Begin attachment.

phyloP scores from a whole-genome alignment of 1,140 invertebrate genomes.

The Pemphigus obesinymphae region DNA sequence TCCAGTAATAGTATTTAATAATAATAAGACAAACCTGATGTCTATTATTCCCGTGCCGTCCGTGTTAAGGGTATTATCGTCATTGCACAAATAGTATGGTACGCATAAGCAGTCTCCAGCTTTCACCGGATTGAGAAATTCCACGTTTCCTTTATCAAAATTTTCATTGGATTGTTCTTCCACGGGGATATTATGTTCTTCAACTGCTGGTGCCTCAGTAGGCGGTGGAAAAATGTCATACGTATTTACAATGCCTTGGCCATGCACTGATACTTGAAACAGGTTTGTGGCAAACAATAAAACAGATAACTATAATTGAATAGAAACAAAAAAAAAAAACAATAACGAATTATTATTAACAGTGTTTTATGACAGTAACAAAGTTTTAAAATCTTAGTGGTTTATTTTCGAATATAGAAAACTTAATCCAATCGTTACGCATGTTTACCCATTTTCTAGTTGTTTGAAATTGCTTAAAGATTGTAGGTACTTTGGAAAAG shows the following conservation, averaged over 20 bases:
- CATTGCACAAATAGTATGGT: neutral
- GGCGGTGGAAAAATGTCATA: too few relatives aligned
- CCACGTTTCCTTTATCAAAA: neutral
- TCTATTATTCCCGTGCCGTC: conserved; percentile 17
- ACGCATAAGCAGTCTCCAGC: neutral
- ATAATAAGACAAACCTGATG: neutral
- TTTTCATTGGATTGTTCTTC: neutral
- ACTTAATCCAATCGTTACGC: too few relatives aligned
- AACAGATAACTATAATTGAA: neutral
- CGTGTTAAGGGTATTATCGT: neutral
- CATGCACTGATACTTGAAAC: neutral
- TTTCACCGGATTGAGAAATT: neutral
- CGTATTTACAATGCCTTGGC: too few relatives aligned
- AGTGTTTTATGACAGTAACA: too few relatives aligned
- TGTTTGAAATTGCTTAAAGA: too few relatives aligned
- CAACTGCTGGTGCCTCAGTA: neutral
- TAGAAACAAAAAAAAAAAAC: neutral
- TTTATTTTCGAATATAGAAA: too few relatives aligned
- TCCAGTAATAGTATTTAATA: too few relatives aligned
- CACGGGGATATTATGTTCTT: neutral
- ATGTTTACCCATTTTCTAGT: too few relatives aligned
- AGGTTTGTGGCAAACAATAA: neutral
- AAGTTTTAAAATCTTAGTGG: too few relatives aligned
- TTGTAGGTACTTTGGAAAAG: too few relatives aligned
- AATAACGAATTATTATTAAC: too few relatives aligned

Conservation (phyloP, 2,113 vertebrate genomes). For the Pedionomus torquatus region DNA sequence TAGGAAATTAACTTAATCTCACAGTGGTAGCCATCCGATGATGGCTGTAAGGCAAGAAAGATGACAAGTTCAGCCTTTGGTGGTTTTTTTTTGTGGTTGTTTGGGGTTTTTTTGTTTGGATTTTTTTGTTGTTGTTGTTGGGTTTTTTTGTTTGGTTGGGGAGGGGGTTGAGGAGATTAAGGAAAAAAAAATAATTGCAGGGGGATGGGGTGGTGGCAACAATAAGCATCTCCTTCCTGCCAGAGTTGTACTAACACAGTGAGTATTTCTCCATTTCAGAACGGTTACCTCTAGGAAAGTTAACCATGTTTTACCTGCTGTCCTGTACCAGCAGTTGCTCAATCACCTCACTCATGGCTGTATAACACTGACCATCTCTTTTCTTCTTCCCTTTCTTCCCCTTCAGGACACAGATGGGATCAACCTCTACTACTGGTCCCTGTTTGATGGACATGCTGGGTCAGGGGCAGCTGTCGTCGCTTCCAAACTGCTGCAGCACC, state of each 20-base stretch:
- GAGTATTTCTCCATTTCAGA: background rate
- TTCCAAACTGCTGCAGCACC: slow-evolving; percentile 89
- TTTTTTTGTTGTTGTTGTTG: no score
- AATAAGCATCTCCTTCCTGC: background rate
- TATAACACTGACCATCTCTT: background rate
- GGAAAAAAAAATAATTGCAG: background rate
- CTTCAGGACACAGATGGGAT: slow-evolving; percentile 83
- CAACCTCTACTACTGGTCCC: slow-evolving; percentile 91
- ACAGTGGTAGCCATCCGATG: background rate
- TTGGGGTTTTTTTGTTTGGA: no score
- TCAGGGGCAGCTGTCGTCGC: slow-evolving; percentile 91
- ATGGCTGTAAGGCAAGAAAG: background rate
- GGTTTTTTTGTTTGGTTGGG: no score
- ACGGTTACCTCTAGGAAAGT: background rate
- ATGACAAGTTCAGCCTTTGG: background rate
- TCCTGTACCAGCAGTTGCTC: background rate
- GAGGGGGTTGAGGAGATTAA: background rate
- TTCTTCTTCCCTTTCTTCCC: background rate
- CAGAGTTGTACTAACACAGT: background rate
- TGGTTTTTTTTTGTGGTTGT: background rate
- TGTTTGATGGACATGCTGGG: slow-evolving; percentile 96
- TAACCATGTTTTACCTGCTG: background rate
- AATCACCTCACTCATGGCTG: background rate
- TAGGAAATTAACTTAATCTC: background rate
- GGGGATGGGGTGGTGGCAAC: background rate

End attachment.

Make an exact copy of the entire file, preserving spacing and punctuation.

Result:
phyloP scores from a whole-genome alignment of 1,140 invertebrate genomes.

The Pemphigus obesinymphae region DNA sequence TCCAGTAATAGTATTTAATAATAATAAGACAAACCTGATGTCTATTATTCCCGTGCCGTCCGTGTTAAGGGTATTATCGTCATTGCACAAATAGTATGGTACGCATAAGCAGTCTCCAGCTTTCACCGGATTGAGAAATTCCACGTTTCCTTTATCAAAATTTTCATTGGATTGTTCTTCCACGGGGATATTATGTTCTTCAACTGCTGGTGCCTCAGTAGGCGGTGGAAAAATGTCATACGTATTTACAATGCCTTGGCCATGCACTGATACTTGAAACAGGTTTGTGGCAAACAATAAAACAGATAACTATAATTGAATAGAAACAAAAAAAAAAAACAATAACGAATTATTATTAACAGTGTTTTATGACAGTAACAAAGTTTTAAAATCTTAGTGGTTTATTTTCGAATATAGAAAACTTAATCCAATCGTTACGCATGTTTACCCATTTTCTAGTTGTTTGAAATTGCTTAAAGATTGTAGGTACTTTGGAAAAG shows the following conservation, averaged over 20 bases:
- CATTGCACAAATAGTATGGT: neutral
- GGCGGTGGAAAAATGTCATA: too few relatives aligned
- CCACGTTTCCTTTATCAAAA: neutral
- TCTATTATTCCCGTGCCGTC: conserved; percentile 17
- ACGCATAAGCAGTCTCCAGC: neutral
- ATAATAAGACAAACCTGATG: neutral
- TTTTCATTGGATTGTTCTTC: neutral
- ACTTAATCCAATCGTTACGC: too few relatives aligned
- AACAGATAACTATAATTGAA: neutral
- CGTGTTAAGGGTATTATCGT: neutral
- CATGCACTGATACTTGAAAC: neutral
- TTTCACCGGATTGAGAAATT: neutral
- CGTATTTACAATGCCTTGGC: too few relatives aligned
- AGTGTTTTATGACAGTAACA: too few relatives aligned
- TGTTTGAAATTGCTTAAAGA: too few relatives aligned
- CAACTGCTGGTGCCTCAGTA: neutral
- TAGAAACAAAAAAAAAAAAC: neutral
- TTTATTTTCGAATATAGAAA: too few relatives aligned
- TCCAGTAATAGTATTTAATA: too few relatives aligned
- CACGGGGATATTATGTTCTT: neutral
- ATGTTTACCCATTTTCTAGT: too few relatives aligned
- AGGTTTGTGGCAAACAATAA: neutral
- AAGTTTTAAAATCTTAGTGG: too few relatives aligned
- TTGTAGGTACTTTGGAAAAG: too few relatives aligned
- AATAACGAATTATTATTAAC: too few relatives aligned

Conservation (phyloP, 2,113 vertebrate genomes). For the Pedionomus torquatus region DNA sequence TAGGAAATTAACTTAATCTCACAGTGGTAGCCATCCGATGATGGCTGTAAGGCAAGAAAGATGACAAGTTCAGCCTTTGGTGGTTTTTTTTTGTGGTTGTTTGGGGTTTTTTTGTTTGGATTTTTTTGTTGTTGTTGTTGGGTTTTTTTGTTTGGTTGGGGAGGGGGTTGAGGAGATTAAGGAAAAAAAAATAATTGCAGGGGGATGGGGTGGTGGCAACAATAAGCATCTCCTTCCTGCCAGAGTTGTACTAACACAGTGAGTATTTCTCCATTTCAGAACGGTTACCTCTAGGAAAGTTAACCATGTTTTACCTGCTGTCCTGTACCAGCAGTTGCTCAATCACCTCACTCATGGCTGTATAACACTGACCATCTCTTTTCTTCTTCCCTTTCTTCCCCTTCAGGACACAGATGGGATCAACCTCTACTACTGGTCCCTGTTTGATGGACATGCTGGGTCAGGGGCAGCTGTCGTCGCTTCCAAACTGCTGCAGCACC, state of each 20-base stretch:
- GAGTATTTCTCCATTTCAGA: background rate
- TTCCAAACTGCTGCAGCACC: slow-evolving; percentile 89
- TTTTTTTGTTGTTGTTGTTG: no score
- AATAAGCATCTCCTTCCTGC: background rate
- TATAACACTGACCATCTCTT: background rate
- GGAAAAAAAAATAATTGCAG: background rate
- CTTCAGGACACAGATGGGAT: slow-evolving; percentile 83
- CAACCTCTACTACTGGTCCC: slow-evolving; percentile 91
- ACAGTGGTAGCCATCCGATG: background rate
- TTGGGGTTTTTTTGTTTGGA: no score
- TCAGGGGCAGCTGTCGTCGC: slow-evolving; percentile 91
- ATGGCTGTAAGGCAAGAAAG: background rate
- GGTTTTTTTGTTTGGTTGGG: no score
- ACGGTTACCTCTAGGAAAGT: background rate
- ATGACAAGTTCAGCCTTTGG: background rate
- TCCTGTACCAGCAGTTGCTC: background rate
- GAGGGGGTTGAGGAGATTAA: background rate
- TTCTTCTTCCCTTTCTTCCC: background rate
- CAGAGTTGTACTAACACAGT: background rate
- TGGTTTTTTTTTGTGGTTGT: background rate
- TGTTTGATGGACATGCTGGG: slow-evolving; percentile 96
- TAACCATGTTTTACCTGCTG: background rate
- AATCACCTCACTCATGGCTG: background rate
- TAGGAAATTAACTTAATCTC: background rate
- GGGGATGGGGTGGTGGCAAC: background rate